Akata Witch differs crucially in these comparisons, though. Where Harry Potter creates a loving fantasy world primed to sow the seeds of nostalgia, Akata Witch wastes no time taking a political stance. It’s in the name, and the opening of the story. Like Harry, Sunny lives in an unjust world where people prey on the weak, and like Harry, she becomes a part of a fantasy world that, while dangerous, is far more accepting of her than her old world. However, Sunny doesn’t get to run away to boarding school, and the dangers of her magical world have a habit of bleeding into the real one. She loves her family in concepts, but her connection to them is tenuous. She constantly has to navigate her temperamental father’s abuses, and the moments she faces his wrath are far more tense than any magical assailant she comes across. Her mother seems to have some idea of what Sunny is up to, but neither of them knows how to talk about it. Sunny still doesn’t get along with the other kids at school, and on top of that, none of her magical friends have to navigate the difficulty of living in a non-magical family. Everything is harder for her, and she resents it. It makes Harry beings sent back to the Dursleys every summer sound like a piece of cake.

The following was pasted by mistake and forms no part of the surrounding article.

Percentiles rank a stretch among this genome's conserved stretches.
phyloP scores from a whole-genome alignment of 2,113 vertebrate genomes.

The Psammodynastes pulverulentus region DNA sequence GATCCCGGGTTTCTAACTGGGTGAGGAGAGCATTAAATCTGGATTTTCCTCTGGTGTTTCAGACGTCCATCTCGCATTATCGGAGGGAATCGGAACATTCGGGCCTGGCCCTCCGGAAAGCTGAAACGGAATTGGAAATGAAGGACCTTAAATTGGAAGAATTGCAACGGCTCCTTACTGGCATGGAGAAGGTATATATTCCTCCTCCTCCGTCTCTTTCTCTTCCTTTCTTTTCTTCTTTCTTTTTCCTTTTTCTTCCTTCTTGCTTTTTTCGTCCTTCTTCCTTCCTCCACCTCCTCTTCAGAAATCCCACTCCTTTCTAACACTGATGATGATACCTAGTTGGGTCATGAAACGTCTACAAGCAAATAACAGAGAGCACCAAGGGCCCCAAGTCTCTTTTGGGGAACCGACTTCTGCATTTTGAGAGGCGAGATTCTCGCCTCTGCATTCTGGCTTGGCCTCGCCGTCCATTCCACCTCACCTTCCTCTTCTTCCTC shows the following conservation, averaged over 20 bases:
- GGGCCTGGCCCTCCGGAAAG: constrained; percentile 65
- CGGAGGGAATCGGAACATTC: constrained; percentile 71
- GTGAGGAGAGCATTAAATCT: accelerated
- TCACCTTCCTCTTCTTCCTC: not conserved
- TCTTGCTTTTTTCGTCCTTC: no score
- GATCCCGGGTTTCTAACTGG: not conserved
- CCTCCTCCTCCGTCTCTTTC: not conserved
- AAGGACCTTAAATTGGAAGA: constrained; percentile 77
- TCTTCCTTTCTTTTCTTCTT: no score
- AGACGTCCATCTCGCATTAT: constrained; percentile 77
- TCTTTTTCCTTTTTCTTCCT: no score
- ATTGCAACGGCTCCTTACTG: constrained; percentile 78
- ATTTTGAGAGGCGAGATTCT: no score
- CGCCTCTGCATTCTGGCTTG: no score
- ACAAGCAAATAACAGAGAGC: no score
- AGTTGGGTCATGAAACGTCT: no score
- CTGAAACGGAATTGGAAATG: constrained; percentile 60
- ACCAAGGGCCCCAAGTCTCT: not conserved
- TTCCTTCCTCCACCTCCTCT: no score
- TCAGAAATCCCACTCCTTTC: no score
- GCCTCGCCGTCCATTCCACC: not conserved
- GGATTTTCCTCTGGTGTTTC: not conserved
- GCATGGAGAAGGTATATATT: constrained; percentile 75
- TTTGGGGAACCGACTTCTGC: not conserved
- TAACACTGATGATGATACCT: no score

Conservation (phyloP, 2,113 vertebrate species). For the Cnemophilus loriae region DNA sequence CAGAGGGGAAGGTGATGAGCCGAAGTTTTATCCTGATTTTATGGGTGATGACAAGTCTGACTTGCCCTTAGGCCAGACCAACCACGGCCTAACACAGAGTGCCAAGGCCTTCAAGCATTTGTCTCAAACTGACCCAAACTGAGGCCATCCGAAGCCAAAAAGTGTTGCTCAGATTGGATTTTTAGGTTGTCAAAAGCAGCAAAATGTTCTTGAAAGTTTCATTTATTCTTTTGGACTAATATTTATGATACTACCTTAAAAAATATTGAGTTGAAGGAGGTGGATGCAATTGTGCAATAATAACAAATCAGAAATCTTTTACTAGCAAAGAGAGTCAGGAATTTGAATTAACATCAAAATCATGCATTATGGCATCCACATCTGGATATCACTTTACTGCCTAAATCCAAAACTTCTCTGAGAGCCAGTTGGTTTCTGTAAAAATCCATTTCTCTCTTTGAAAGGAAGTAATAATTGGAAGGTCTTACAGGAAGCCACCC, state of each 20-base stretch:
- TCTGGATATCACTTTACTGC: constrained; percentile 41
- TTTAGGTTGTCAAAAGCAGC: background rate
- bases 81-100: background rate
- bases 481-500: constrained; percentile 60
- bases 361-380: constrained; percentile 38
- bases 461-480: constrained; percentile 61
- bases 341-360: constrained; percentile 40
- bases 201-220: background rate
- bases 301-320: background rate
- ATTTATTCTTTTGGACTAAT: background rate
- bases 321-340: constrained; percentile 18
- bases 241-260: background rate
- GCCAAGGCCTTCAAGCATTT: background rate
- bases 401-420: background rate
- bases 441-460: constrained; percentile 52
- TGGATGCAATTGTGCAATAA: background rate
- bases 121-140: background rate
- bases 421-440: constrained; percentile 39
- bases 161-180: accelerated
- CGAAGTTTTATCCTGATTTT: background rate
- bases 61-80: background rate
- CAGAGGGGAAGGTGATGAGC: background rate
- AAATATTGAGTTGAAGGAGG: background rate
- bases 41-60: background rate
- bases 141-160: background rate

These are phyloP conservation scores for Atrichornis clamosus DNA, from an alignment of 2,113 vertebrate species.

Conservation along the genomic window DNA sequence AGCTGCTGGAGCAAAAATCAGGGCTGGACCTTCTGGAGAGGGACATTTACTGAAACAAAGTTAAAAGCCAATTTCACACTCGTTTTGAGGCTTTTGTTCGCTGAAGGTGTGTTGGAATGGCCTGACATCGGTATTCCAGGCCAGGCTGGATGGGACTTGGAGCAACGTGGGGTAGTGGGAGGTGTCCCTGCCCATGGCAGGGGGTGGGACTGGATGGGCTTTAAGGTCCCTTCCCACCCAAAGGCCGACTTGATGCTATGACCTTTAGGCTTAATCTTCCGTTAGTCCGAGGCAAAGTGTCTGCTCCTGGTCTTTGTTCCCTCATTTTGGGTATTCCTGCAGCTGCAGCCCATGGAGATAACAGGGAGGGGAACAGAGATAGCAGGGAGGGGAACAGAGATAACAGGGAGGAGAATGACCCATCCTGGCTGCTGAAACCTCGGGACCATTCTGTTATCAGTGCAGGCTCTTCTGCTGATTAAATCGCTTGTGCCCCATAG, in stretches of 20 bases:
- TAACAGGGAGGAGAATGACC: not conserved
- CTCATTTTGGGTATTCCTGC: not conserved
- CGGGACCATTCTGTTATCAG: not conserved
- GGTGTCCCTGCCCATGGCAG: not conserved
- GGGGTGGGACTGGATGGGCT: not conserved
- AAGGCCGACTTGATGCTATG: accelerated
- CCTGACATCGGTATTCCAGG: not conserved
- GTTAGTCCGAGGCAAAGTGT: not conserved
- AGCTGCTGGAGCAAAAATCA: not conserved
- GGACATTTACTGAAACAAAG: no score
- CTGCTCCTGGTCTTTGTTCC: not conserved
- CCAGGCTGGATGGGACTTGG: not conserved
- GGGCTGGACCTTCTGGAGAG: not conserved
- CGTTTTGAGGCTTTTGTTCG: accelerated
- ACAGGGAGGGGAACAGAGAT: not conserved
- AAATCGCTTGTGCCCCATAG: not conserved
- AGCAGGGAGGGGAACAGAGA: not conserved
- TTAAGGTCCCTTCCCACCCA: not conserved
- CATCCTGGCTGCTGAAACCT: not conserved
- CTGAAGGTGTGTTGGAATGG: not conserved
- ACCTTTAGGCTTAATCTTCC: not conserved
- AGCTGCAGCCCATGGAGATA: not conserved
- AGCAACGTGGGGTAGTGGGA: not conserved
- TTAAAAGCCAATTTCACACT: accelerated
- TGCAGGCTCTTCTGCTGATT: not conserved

The magical world in this book is delightful at times, but it trends far grimmer than anything in Harry Potter. Leopard society is unfair to people like Sunny who come from a non-magical background, but it seems to have little respect for its own people much of the time as well. Academia is the only way to gain wealth and acclaim in Leopard society, but the weed-out process is downright lethal. Sunny is nearly killed the first time she enters Leopard Knocks, and many other times during her training. Her oha coven isn’t the first and very well might not be the last to face Black Hat, as children have died both at his hands and trying to fight him. One of the most solemn moments in the story comes when Sunny and her friends are at a magical duel. Sunny met one of the contestants before the match without realizing it, and during the fight, he is horribly injured and then killed. No one bats an eye, and Sunny is horrified. Victory means everything to the Leopard People, but death means nothing, and now Sunny is a part of this society whether she likes it or not.
Akata Witch is the story of a magical child in a magical world, but it is also a story of prejudice and cruelty, and how sometimes those two things can be overwhelming. Something good doesn’t always cancel out something bad, and the books doesn’t distract this idea with the internal logic of its magic system. If your kid asks to read Harry Potter, go ahead and let them, but tell them about this book, too, because I think it has a lot more to say about morality and culture than anything J. K. Rowling could ever hope to write.